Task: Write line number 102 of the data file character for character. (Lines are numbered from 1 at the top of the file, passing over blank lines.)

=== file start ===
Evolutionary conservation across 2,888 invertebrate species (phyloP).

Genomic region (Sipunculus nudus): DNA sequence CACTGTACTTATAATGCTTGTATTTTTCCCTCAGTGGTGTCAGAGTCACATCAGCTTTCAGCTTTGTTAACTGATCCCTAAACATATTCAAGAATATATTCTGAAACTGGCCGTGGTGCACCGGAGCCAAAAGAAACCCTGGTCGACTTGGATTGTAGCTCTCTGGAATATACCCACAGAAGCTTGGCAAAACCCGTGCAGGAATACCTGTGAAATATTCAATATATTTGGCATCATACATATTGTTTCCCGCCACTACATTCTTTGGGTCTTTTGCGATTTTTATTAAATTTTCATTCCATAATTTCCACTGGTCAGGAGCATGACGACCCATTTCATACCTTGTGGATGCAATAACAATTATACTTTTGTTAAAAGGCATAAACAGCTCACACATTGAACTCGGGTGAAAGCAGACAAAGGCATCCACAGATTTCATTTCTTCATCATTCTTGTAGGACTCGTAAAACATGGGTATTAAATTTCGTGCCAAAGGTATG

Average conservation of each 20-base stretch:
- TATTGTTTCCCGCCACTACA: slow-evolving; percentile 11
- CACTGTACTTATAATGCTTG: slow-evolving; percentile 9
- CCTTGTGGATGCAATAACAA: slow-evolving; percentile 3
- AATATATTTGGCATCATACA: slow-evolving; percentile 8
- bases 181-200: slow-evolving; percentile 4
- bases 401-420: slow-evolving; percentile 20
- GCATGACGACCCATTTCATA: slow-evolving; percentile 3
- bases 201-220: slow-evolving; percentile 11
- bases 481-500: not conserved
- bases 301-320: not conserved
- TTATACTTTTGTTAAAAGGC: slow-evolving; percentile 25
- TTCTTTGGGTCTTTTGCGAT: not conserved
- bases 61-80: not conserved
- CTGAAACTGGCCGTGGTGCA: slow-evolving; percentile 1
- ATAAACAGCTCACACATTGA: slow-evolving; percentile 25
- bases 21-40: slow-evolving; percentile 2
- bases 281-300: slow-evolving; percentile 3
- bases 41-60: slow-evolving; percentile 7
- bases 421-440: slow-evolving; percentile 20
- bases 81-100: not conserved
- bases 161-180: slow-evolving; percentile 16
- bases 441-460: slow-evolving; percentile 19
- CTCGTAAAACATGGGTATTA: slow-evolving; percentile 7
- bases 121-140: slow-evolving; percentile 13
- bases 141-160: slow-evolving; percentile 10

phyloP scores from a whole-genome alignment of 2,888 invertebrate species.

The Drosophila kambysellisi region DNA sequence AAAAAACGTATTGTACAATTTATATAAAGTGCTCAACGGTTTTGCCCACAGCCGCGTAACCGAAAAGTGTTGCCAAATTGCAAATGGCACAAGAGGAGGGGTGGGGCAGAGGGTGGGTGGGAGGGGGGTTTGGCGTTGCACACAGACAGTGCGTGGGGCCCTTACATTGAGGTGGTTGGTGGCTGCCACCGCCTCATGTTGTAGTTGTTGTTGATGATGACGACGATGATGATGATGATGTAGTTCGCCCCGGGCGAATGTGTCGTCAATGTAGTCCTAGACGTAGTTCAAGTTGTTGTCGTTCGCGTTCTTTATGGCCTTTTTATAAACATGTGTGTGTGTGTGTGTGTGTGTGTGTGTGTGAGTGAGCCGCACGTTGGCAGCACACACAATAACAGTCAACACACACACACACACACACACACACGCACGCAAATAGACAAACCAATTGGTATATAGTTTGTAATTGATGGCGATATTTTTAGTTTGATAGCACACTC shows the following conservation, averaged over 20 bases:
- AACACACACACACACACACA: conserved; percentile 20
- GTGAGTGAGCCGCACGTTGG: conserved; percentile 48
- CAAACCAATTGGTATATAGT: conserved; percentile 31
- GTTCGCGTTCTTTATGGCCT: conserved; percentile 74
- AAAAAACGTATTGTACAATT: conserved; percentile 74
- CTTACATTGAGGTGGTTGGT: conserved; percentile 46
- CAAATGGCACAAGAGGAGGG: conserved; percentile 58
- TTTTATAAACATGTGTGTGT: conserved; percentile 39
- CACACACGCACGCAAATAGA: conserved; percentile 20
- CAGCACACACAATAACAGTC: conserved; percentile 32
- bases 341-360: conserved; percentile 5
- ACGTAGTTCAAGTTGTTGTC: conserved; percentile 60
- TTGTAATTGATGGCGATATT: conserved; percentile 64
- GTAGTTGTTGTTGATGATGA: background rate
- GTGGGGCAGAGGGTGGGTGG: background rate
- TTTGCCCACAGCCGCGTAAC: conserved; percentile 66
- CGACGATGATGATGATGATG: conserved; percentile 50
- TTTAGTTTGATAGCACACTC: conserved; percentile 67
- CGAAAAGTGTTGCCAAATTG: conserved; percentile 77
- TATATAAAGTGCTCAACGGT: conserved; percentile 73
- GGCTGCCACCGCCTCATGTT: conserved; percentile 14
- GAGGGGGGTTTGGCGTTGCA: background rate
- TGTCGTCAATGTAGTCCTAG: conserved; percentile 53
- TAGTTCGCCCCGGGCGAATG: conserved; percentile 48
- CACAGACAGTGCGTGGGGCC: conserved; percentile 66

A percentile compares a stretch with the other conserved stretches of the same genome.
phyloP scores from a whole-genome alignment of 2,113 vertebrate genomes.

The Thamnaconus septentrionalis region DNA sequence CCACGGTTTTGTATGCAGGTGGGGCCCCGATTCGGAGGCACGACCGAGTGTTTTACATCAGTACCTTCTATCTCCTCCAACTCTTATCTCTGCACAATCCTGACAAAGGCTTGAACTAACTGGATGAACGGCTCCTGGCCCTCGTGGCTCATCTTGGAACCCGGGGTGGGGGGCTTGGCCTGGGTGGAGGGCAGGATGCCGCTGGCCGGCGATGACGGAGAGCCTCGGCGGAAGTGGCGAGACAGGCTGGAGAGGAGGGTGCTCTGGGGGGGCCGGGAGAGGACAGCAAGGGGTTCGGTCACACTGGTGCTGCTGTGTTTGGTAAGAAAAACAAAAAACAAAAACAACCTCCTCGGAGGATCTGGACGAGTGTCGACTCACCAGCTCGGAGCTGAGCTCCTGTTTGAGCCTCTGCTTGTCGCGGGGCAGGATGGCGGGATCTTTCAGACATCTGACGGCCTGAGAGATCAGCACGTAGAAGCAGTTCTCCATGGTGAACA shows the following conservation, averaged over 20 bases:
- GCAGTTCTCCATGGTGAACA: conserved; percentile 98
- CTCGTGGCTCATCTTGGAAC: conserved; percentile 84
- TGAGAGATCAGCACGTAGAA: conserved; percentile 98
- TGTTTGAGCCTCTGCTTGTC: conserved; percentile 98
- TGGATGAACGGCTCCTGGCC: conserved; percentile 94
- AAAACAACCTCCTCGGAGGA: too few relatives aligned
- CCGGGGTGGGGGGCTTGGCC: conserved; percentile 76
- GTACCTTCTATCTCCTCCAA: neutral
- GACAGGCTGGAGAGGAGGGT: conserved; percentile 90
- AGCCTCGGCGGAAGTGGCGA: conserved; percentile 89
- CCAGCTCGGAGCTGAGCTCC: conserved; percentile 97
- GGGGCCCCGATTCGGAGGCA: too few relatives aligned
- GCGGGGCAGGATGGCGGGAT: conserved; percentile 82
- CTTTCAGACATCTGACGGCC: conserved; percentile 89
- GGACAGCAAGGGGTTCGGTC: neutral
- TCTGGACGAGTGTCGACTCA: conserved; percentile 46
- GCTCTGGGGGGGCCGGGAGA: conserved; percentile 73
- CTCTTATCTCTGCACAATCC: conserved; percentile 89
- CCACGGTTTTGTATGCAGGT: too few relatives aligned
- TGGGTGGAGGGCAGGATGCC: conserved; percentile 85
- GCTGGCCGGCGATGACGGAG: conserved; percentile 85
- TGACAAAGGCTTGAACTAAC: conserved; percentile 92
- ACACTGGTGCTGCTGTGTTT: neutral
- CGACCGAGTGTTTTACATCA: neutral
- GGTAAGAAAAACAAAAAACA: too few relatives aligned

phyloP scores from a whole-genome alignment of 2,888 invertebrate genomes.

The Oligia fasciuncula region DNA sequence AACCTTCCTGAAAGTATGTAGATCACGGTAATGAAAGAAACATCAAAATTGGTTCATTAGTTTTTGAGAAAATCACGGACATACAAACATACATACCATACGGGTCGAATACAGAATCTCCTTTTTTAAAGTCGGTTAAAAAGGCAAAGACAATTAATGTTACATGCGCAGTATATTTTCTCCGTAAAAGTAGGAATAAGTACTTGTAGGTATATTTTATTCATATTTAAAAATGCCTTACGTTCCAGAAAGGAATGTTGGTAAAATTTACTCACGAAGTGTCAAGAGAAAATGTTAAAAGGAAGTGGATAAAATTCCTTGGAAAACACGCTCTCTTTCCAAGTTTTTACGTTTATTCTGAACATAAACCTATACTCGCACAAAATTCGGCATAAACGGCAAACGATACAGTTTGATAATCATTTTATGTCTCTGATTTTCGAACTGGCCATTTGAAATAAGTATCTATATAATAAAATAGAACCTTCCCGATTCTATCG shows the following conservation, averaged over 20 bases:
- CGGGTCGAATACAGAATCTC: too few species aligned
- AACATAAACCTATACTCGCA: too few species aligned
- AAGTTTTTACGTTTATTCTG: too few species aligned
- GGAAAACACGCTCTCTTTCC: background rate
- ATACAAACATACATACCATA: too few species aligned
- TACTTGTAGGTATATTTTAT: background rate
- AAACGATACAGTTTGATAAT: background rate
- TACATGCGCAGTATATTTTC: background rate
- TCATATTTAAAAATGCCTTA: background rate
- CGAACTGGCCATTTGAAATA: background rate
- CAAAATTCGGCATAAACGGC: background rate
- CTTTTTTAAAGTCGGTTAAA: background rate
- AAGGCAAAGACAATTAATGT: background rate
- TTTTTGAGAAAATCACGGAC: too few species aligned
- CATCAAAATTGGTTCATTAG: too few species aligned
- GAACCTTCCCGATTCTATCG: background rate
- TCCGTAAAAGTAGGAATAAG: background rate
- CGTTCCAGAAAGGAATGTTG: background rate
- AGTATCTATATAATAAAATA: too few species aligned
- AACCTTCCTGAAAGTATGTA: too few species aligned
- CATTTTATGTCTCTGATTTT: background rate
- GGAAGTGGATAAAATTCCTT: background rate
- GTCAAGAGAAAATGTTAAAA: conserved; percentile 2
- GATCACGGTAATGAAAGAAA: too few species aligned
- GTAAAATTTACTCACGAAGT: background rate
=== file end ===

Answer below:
- TCCGTAAAAGTAGGAATAAG: background rate